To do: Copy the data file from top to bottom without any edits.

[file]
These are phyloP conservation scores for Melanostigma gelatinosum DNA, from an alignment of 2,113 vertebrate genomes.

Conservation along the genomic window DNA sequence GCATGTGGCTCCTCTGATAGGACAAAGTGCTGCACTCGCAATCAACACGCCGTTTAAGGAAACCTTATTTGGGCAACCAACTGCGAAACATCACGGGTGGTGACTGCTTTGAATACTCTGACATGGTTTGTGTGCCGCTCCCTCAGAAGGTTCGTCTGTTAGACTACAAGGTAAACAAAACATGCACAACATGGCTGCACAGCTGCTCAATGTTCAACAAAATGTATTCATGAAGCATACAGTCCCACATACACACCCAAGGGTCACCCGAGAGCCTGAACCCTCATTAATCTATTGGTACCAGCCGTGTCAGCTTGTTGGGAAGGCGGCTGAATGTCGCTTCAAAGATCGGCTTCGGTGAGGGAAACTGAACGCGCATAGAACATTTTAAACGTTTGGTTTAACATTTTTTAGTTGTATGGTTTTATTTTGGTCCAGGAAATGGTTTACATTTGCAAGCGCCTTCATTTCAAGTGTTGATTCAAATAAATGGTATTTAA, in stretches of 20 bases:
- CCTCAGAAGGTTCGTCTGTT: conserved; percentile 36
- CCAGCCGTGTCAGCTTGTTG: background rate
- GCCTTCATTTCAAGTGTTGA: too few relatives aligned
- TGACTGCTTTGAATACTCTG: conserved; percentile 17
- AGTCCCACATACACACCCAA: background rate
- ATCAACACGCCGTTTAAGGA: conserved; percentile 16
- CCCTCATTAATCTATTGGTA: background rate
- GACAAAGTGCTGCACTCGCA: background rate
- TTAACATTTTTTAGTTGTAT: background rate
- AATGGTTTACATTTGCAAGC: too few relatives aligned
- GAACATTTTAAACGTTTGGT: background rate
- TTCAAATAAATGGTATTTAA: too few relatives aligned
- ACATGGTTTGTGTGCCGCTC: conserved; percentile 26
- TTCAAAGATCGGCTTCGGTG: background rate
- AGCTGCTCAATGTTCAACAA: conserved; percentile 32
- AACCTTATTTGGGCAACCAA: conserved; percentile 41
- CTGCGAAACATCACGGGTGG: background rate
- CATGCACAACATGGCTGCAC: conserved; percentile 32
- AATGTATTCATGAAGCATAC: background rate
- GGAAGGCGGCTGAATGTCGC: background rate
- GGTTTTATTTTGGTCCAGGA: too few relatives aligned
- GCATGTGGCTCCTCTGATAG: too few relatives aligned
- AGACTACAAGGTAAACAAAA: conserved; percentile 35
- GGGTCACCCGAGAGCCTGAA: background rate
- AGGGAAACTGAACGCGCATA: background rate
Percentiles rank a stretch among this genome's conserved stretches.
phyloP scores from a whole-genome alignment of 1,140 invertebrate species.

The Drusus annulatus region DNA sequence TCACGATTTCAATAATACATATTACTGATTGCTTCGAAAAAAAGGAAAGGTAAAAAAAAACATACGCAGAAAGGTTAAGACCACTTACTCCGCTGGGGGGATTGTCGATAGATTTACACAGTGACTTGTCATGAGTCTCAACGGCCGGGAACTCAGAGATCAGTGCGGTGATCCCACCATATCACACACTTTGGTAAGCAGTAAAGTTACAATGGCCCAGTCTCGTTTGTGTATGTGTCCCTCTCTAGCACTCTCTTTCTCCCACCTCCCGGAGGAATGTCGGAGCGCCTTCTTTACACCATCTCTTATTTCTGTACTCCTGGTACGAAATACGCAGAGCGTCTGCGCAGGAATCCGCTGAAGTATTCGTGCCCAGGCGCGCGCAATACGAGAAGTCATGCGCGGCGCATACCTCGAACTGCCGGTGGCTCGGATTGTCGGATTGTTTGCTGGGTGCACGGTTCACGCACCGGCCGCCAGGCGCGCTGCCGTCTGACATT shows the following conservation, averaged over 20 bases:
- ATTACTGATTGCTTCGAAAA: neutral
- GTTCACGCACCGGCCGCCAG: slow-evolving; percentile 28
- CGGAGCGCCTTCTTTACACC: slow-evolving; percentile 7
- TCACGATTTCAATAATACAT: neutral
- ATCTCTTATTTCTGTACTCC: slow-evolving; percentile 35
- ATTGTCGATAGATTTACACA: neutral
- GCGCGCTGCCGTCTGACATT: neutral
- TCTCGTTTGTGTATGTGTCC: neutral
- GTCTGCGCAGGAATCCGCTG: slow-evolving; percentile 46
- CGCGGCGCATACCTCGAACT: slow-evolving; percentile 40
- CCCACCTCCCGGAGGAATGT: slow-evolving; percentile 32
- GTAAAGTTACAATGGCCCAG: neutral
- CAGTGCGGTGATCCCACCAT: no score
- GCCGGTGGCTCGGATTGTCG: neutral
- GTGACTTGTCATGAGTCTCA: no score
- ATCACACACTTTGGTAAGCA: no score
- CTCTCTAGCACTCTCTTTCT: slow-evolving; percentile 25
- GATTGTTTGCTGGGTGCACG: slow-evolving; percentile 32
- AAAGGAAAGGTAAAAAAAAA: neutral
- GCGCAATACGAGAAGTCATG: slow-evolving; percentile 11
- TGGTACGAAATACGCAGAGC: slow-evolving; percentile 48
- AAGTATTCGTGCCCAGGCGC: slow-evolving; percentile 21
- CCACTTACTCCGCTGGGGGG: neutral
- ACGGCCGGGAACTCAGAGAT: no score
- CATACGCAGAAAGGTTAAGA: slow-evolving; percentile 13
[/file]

These are phyloP conservation scores for Melanostigma gelatinosum DNA, from an alignment of 2,113 vertebrate genomes.

Conservation along the genomic window DNA sequence GCATGTGGCTCCTCTGATAGGACAAAGTGCTGCACTCGCAATCAACACGCCGTTTAAGGAAACCTTATTTGGGCAACCAACTGCGAAACATCACGGGTGGTGACTGCTTTGAATACTCTGACATGGTTTGTGTGCCGCTCCCTCAGAAGGTTCGTCTGTTAGACTACAAGGTAAACAAAACATGCACAACATGGCTGCACAGCTGCTCAATGTTCAACAAAATGTATTCATGAAGCATACAGTCCCACATACACACCCAAGGGTCACCCGAGAGCCTGAACCCTCATTAATCTATTGGTACCAGCCGTGTCAGCTTGTTGGGAAGGCGGCTGAATGTCGCTTCAAAGATCGGCTTCGGTGAGGGAAACTGAACGCGCATAGAACATTTTAAACGTTTGGTTTAACATTTTTTAGTTGTATGGTTTTATTTTGGTCCAGGAAATGGTTTACATTTGCAAGCGCCTTCATTTCAAGTGTTGATTCAAATAAATGGTATTTAA, in stretches of 20 bases:
- CCTCAGAAGGTTCGTCTGTT: conserved; percentile 36
- CCAGCCGTGTCAGCTTGTTG: background rate
- GCCTTCATTTCAAGTGTTGA: too few relatives aligned
- TGACTGCTTTGAATACTCTG: conserved; percentile 17
- AGTCCCACATACACACCCAA: background rate
- ATCAACACGCCGTTTAAGGA: conserved; percentile 16
- CCCTCATTAATCTATTGGTA: background rate
- GACAAAGTGCTGCACTCGCA: background rate
- TTAACATTTTTTAGTTGTAT: background rate
- AATGGTTTACATTTGCAAGC: too few relatives aligned
- GAACATTTTAAACGTTTGGT: background rate
- TTCAAATAAATGGTATTTAA: too few relatives aligned
- ACATGGTTTGTGTGCCGCTC: conserved; percentile 26
- TTCAAAGATCGGCTTCGGTG: background rate
- AGCTGCTCAATGTTCAACAA: conserved; percentile 32
- AACCTTATTTGGGCAACCAA: conserved; percentile 41
- CTGCGAAACATCACGGGTGG: background rate
- CATGCACAACATGGCTGCAC: conserved; percentile 32
- AATGTATTCATGAAGCATAC: background rate
- GGAAGGCGGCTGAATGTCGC: background rate
- GGTTTTATTTTGGTCCAGGA: too few relatives aligned
- GCATGTGGCTCCTCTGATAG: too few relatives aligned
- AGACTACAAGGTAAACAAAA: conserved; percentile 35
- GGGTCACCCGAGAGCCTGAA: background rate
- AGGGAAACTGAACGCGCATA: background rate
Percentiles rank a stretch among this genome's conserved stretches.
phyloP scores from a whole-genome alignment of 1,140 invertebrate species.

The Drusus annulatus region DNA sequence TCACGATTTCAATAATACATATTACTGATTGCTTCGAAAAAAAGGAAAGGTAAAAAAAAACATACGCAGAAAGGTTAAGACCACTTACTCCGCTGGGGGGATTGTCGATAGATTTACACAGTGACTTGTCATGAGTCTCAACGGCCGGGAACTCAGAGATCAGTGCGGTGATCCCACCATATCACACACTTTGGTAAGCAGTAAAGTTACAATGGCCCAGTCTCGTTTGTGTATGTGTCCCTCTCTAGCACTCTCTTTCTCCCACCTCCCGGAGGAATGTCGGAGCGCCTTCTTTACACCATCTCTTATTTCTGTACTCCTGGTACGAAATACGCAGAGCGTCTGCGCAGGAATCCGCTGAAGTATTCGTGCCCAGGCGCGCGCAATACGAGAAGTCATGCGCGGCGCATACCTCGAACTGCCGGTGGCTCGGATTGTCGGATTGTTTGCTGGGTGCACGGTTCACGCACCGGCCGCCAGGCGCGCTGCCGTCTGACATT shows the following conservation, averaged over 20 bases:
- ATTACTGATTGCTTCGAAAA: neutral
- GTTCACGCACCGGCCGCCAG: slow-evolving; percentile 28
- CGGAGCGCCTTCTTTACACC: slow-evolving; percentile 7
- TCACGATTTCAATAATACAT: neutral
- ATCTCTTATTTCTGTACTCC: slow-evolving; percentile 35
- ATTGTCGATAGATTTACACA: neutral
- GCGCGCTGCCGTCTGACATT: neutral
- TCTCGTTTGTGTATGTGTCC: neutral
- GTCTGCGCAGGAATCCGCTG: slow-evolving; percentile 46
- CGCGGCGCATACCTCGAACT: slow-evolving; percentile 40
- CCCACCTCCCGGAGGAATGT: slow-evolving; percentile 32
- GTAAAGTTACAATGGCCCAG: neutral
- CAGTGCGGTGATCCCACCAT: no score
- GCCGGTGGCTCGGATTGTCG: neutral
- GTGACTTGTCATGAGTCTCA: no score
- ATCACACACTTTGGTAAGCA: no score
- CTCTCTAGCACTCTCTTTCT: slow-evolving; percentile 25
- GATTGTTTGCTGGGTGCACG: slow-evolving; percentile 32
- AAAGGAAAGGTAAAAAAAAA: neutral
- GCGCAATACGAGAAGTCATG: slow-evolving; percentile 11
- TGGTACGAAATACGCAGAGC: slow-evolving; percentile 48
- AAGTATTCGTGCCCAGGCGC: slow-evolving; percentile 21
- CCACTTACTCCGCTGGGGGG: neutral
- ACGGCCGGGAACTCAGAGAT: no score
- CATACGCAGAAAGGTTAAGA: slow-evolving; percentile 13